Why social connections really are a matter of life and death

America's loneliness epidemic must be confronted. There's much to be gained by fostering social connectivity, from boosting our immune systems to potentially reducing extremism.

Andrew Horn: The reason that I’m so passionate about conversation and meaningful communication is because of this thing called the connection crisis. And I am not being hyperbolic when I call it a crisis.

So AARP did a study in 1970 and they found out that 20 percent of their members identified as being lonely. They did that same study again in 2010, and the number had more than doubled to 45 percent—45 percent of their members that were identifying as lonely.

So the General Social Survey came out a few years ago and it found out that the most common response when people were asked, “How many friends do you have?”—wait for it—zero. Zero. That number has tripled over recent decades. Imagine going through life without a single confidant. And this dearth of relationships is not just making us sad, it’s literally making us sick. It is killing us. Because what happens when we have weak social ties? We have increased inflammation; it decreases the body’s natural immune response.

There was a recent meta-analysis of 300,000 patients and it found that having weak social ties was as harmful to your health as being an alcoholic, and twice as harmful as having obesity. So these wild things are happening, but so often people are left to their own devices to figure out how to communicate, how to connect.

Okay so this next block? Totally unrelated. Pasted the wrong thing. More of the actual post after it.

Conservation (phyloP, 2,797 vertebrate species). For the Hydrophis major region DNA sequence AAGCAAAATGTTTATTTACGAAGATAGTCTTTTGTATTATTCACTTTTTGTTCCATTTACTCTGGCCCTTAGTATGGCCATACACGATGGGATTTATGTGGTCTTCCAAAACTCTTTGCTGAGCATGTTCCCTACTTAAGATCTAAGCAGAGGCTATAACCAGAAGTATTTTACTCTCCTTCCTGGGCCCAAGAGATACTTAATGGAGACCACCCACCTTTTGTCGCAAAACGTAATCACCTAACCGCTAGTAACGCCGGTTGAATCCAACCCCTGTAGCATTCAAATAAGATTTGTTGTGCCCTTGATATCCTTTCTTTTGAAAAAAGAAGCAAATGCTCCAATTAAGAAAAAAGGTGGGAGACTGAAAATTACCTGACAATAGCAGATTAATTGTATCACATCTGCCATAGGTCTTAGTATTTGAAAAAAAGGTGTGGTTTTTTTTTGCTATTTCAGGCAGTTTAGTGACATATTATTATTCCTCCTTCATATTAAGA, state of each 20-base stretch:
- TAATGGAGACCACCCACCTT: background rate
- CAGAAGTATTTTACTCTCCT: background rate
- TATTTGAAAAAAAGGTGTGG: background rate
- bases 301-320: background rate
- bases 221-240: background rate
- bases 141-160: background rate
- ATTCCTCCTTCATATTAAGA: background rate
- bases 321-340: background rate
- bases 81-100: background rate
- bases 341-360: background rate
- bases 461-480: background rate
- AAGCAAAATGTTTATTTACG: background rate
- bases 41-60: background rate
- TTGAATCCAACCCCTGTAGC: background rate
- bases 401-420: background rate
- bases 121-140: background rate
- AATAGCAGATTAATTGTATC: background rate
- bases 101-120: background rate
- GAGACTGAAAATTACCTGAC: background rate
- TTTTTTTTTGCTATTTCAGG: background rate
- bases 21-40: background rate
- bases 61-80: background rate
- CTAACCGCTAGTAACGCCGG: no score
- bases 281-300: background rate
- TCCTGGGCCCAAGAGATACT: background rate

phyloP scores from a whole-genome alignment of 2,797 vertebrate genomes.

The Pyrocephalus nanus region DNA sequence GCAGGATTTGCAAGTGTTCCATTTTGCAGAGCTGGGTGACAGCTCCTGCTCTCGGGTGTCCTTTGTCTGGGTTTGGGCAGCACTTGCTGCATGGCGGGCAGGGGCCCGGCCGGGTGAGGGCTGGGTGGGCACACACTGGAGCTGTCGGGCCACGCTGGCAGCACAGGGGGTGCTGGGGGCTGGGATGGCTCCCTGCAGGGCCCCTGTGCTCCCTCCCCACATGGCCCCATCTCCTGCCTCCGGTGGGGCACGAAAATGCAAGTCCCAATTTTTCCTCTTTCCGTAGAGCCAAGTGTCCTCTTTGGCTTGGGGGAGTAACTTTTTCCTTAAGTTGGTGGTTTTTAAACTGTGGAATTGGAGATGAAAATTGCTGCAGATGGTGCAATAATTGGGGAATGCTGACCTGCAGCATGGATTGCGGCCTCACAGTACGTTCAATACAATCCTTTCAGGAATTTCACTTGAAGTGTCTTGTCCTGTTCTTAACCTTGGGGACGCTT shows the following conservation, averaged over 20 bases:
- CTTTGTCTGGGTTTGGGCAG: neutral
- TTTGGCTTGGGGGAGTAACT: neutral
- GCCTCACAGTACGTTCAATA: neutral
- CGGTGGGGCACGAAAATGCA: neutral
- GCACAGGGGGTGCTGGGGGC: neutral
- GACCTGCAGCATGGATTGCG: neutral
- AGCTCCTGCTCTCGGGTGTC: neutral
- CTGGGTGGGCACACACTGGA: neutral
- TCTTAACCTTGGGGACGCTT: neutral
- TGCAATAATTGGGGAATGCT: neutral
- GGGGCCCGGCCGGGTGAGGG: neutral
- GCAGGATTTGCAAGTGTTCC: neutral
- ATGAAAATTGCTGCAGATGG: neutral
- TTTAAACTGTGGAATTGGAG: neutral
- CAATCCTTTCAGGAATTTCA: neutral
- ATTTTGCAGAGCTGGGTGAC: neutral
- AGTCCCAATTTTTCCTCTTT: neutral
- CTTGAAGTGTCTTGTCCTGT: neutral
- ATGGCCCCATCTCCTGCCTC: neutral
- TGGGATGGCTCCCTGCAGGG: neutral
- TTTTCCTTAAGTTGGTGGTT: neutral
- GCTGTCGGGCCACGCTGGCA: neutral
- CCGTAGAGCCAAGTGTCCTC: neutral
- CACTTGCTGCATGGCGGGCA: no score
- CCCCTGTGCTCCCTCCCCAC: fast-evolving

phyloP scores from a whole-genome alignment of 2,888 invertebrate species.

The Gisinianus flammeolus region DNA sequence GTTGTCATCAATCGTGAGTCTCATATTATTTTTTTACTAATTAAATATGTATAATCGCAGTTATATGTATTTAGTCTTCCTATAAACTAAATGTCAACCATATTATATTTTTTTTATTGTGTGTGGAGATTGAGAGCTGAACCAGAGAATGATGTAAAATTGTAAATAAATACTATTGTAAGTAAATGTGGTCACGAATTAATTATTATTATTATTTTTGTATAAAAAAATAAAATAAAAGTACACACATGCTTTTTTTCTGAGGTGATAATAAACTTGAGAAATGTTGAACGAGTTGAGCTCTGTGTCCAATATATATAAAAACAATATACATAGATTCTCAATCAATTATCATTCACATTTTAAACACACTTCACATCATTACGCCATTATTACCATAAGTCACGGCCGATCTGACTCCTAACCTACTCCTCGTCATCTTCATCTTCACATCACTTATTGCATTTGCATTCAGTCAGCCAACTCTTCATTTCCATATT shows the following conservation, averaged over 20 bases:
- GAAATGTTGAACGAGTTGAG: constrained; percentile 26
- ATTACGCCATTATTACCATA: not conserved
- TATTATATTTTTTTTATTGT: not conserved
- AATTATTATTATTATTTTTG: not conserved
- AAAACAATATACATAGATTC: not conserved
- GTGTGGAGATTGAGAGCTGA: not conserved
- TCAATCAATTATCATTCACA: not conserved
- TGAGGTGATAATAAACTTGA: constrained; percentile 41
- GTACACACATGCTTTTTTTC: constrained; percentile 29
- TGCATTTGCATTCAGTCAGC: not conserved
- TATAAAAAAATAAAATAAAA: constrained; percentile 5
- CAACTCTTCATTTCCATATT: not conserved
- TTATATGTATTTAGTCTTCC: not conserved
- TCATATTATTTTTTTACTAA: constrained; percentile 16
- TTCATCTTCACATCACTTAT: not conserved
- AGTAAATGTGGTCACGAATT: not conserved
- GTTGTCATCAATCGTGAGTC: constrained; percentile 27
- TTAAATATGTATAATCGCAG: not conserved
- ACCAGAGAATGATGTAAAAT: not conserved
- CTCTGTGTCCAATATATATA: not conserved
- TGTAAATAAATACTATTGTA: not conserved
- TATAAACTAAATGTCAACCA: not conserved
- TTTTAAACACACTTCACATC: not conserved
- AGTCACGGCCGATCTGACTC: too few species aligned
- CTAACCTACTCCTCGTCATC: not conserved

We spend 15 years studying something like social studies and we don’t even spend 15 minutes on social skills.

And communication is the fundamental building block of creating these important relationships, which are so important for our personal lives and also our professional success. So that’s why we need to be intentional about communication, because with a little bit of practice and a little bit of focus anyone can connect more deeply with the people they meet and the people they love.

And when you think about that, if you don’t have friends that is what opens you up for extremism; it’s that when you don’t belong you will do anything to belong, you know what I mean? So that's why providing frameworks for people to connect is such a vital thing.

In the last few decades, the number of close friendships in America has dropped. Between 1985 and 2004, the General Social Survey reported that the average number of confidants Americans felt they could talk to about important matters in their lives fell from 2.94 to 2.08. Worse still, 25% of people surveyed responded with "zero". Andrew Horn, CEO and co-founder of Tribute, calls this the connection crisis: "This dearth of relationships is not just making us sad, it’s literally making us sick," he says. "There was a recent meta-analysis of 300,000 patients and it found that having weak social ties was as harmful to your health as being an alcoholic, and twice as harmful as having obesity." To turn this worrying trend around, Horn hopes we can become more intentional about communication. Social skills are foundational to our success, both personal and professional; why don't we teach it in schools at the same time as other core skills like math, science, and English? The benefits go beyond our personal wellbeing; Horn believes it could make society safer. "If you don’t have friends, that is what opens you up for extremism. It’s that when you don’t belong you will do anything to belong," Horn says. Andrew Horn is the CEO and co-founder of Tribute.

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